5. Have you been involved with the construction of any of the trails as a volunteer? If so, what was that experience like?

We haven’t yet, but would certainly be open to helping to maintain these essential arterials in our neighborhood.

6. Is there anything else you’d like to share about your experience with the trails?

They are well utilized and loved.

Ask Mrs. Trails: Lucy Cohen

Ask Mrs. Trails: Lucy Cohen 

Lucy is a Trails Technician with Parks and Recreation and a wonderful partner with the Portland Pathway Program. We talked with her about how she made a 180 turn in her career from working an office job in the Empire State Building to became a trails technician in Arizona, her unique view of connection between trails and sculpture art, and her favorite trail in the region.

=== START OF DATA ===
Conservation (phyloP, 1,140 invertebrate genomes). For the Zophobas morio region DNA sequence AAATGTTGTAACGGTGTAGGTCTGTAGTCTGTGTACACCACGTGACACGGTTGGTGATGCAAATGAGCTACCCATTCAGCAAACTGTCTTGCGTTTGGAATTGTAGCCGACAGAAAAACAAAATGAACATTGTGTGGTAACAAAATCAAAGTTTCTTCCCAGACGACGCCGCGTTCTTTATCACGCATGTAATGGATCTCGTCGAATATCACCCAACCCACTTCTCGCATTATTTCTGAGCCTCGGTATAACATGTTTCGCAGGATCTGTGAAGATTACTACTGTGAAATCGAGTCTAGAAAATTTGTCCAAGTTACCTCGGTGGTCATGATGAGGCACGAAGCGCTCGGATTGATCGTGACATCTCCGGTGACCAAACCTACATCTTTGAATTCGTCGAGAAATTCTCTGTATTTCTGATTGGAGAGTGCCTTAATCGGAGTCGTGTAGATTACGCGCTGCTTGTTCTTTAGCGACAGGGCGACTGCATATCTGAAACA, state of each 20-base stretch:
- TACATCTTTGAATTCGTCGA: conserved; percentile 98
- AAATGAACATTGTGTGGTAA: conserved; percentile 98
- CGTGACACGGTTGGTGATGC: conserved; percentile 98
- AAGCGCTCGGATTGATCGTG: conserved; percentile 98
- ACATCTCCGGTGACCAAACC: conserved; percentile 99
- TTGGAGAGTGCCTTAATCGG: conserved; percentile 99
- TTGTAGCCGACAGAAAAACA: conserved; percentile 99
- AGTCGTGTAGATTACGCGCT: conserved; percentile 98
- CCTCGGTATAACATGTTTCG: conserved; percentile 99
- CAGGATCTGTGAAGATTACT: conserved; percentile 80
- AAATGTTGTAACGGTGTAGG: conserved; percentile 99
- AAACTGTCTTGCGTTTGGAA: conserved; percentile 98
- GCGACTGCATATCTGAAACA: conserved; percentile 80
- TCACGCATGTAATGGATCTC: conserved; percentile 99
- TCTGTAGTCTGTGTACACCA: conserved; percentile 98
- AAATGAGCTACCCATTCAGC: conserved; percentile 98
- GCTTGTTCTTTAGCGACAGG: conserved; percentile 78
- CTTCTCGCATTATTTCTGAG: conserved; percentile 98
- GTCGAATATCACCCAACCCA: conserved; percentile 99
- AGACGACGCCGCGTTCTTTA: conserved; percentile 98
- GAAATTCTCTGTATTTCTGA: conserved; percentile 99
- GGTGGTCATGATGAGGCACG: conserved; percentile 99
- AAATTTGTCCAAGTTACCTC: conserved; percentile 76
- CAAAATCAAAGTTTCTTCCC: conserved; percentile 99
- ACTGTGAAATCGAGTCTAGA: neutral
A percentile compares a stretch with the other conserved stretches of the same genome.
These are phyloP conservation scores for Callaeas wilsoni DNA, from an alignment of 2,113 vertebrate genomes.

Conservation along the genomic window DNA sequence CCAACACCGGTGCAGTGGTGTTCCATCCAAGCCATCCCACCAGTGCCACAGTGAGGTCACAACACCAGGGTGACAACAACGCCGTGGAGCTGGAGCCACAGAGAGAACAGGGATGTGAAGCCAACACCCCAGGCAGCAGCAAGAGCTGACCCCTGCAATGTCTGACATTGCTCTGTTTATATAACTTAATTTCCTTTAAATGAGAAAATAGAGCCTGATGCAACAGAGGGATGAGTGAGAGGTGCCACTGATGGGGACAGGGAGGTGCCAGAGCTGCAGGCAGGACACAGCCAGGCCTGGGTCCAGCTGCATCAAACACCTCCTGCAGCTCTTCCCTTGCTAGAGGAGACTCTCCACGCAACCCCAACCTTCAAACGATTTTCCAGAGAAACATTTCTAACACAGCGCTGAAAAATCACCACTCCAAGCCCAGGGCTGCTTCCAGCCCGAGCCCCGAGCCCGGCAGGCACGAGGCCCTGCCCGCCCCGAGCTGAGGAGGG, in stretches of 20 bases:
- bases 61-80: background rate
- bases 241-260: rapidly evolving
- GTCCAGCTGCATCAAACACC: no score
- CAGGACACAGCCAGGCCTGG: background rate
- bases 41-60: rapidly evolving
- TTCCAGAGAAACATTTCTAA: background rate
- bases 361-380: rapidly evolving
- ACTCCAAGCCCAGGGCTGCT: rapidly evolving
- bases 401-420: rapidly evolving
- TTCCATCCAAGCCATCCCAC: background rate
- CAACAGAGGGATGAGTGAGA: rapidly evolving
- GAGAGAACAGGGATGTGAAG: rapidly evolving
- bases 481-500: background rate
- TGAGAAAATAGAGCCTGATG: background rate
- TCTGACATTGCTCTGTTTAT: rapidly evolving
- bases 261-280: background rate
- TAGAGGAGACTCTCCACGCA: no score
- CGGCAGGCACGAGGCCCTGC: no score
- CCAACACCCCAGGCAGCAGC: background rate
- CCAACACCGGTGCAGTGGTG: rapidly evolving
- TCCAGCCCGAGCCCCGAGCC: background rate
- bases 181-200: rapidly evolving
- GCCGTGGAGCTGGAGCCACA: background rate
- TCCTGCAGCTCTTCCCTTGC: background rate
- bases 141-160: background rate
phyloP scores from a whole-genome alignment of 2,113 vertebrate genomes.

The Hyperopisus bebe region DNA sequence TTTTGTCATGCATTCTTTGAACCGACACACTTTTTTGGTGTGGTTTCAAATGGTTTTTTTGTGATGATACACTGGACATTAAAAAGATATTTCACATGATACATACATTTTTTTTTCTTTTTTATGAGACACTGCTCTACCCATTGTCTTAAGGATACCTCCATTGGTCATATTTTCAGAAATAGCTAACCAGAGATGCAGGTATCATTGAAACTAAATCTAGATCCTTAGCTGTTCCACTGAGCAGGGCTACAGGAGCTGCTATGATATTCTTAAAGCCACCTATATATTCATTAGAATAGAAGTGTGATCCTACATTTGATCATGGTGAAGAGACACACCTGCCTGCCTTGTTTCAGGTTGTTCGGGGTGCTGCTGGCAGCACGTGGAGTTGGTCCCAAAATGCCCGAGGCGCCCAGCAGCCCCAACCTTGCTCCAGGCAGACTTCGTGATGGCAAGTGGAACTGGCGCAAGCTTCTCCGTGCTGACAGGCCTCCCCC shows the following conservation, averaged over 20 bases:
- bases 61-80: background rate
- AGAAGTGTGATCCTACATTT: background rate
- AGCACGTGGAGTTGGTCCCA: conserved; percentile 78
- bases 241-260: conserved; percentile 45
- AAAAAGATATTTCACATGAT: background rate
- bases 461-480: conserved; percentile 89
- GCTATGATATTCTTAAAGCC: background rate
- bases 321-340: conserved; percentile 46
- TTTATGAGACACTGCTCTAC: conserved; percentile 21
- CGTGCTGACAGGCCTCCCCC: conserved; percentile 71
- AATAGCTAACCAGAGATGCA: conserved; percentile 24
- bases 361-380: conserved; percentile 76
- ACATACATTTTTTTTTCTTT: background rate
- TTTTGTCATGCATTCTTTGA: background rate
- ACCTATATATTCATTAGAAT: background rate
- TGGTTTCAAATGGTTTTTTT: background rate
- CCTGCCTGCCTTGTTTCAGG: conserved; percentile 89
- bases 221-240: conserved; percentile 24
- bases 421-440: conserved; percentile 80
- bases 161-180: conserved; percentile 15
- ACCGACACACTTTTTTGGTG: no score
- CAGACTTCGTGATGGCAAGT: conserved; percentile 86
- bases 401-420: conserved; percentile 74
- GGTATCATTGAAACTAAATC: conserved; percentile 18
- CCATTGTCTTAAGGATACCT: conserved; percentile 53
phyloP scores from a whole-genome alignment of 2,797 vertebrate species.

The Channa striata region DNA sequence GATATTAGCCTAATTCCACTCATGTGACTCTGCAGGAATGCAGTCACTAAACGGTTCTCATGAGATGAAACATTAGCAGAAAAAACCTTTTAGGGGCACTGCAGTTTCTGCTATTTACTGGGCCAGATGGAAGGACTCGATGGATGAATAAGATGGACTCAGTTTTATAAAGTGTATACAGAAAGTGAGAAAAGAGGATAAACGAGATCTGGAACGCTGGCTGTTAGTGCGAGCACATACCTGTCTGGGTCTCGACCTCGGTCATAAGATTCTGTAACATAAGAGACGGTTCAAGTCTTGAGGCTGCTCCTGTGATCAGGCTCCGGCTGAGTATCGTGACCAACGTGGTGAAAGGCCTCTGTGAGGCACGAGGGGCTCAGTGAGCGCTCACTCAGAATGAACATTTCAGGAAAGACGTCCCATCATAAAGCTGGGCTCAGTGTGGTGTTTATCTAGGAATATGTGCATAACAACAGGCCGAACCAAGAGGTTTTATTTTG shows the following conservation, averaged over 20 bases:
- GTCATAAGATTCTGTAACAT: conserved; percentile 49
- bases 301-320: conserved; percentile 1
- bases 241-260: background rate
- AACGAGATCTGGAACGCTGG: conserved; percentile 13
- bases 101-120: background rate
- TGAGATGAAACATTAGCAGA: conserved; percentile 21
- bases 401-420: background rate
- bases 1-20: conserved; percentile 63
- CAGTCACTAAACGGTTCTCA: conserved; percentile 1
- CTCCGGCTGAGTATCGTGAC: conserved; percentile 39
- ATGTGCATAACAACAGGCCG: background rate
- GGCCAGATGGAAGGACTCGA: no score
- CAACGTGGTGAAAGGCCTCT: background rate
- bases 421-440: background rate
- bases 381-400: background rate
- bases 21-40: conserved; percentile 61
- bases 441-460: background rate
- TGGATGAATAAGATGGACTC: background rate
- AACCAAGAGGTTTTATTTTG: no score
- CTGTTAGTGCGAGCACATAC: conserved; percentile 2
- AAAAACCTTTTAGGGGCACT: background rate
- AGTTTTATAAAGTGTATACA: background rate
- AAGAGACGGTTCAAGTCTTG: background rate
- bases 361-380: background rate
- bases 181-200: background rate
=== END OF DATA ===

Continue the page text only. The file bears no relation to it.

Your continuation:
What do you do as a Trails Technician at Parks and Recreation?

Empire State Building

I spend most of my time outdoors working on trails. We’re in charge of maintaining trails in natural areas in the city, so it’s less urban than city parks. We work on things like trimming bushes encroaching on the trail, repairing damaged surface, etc. I really like that my job brings me outside a lot, but it can definitely be a challenge when it’s pouring rain in winter.

There are only two technicians and one coordinator on our team, but we maintain about 180 miles of trails in total on both sides of the river. We rely heavily on volunteers and community partners like Forest Park Conservancy and SW Trails. I lead regular work parties with volunteers.  

What do you like most about your job?

I like the sculpture aspect of trails the most. I studied environmental science and visual art in college. I’m fascinated by the way trails flow through the landscape and become part of the view. We also use rocks and wood to build retaining walls, and that feels like sculpturing as well.

I also really like working with volunteers and community partners. There is so much enthusiasm from people and it makes working on trails even better.

How did you get into trails as a professional?

Hoyt Arboretum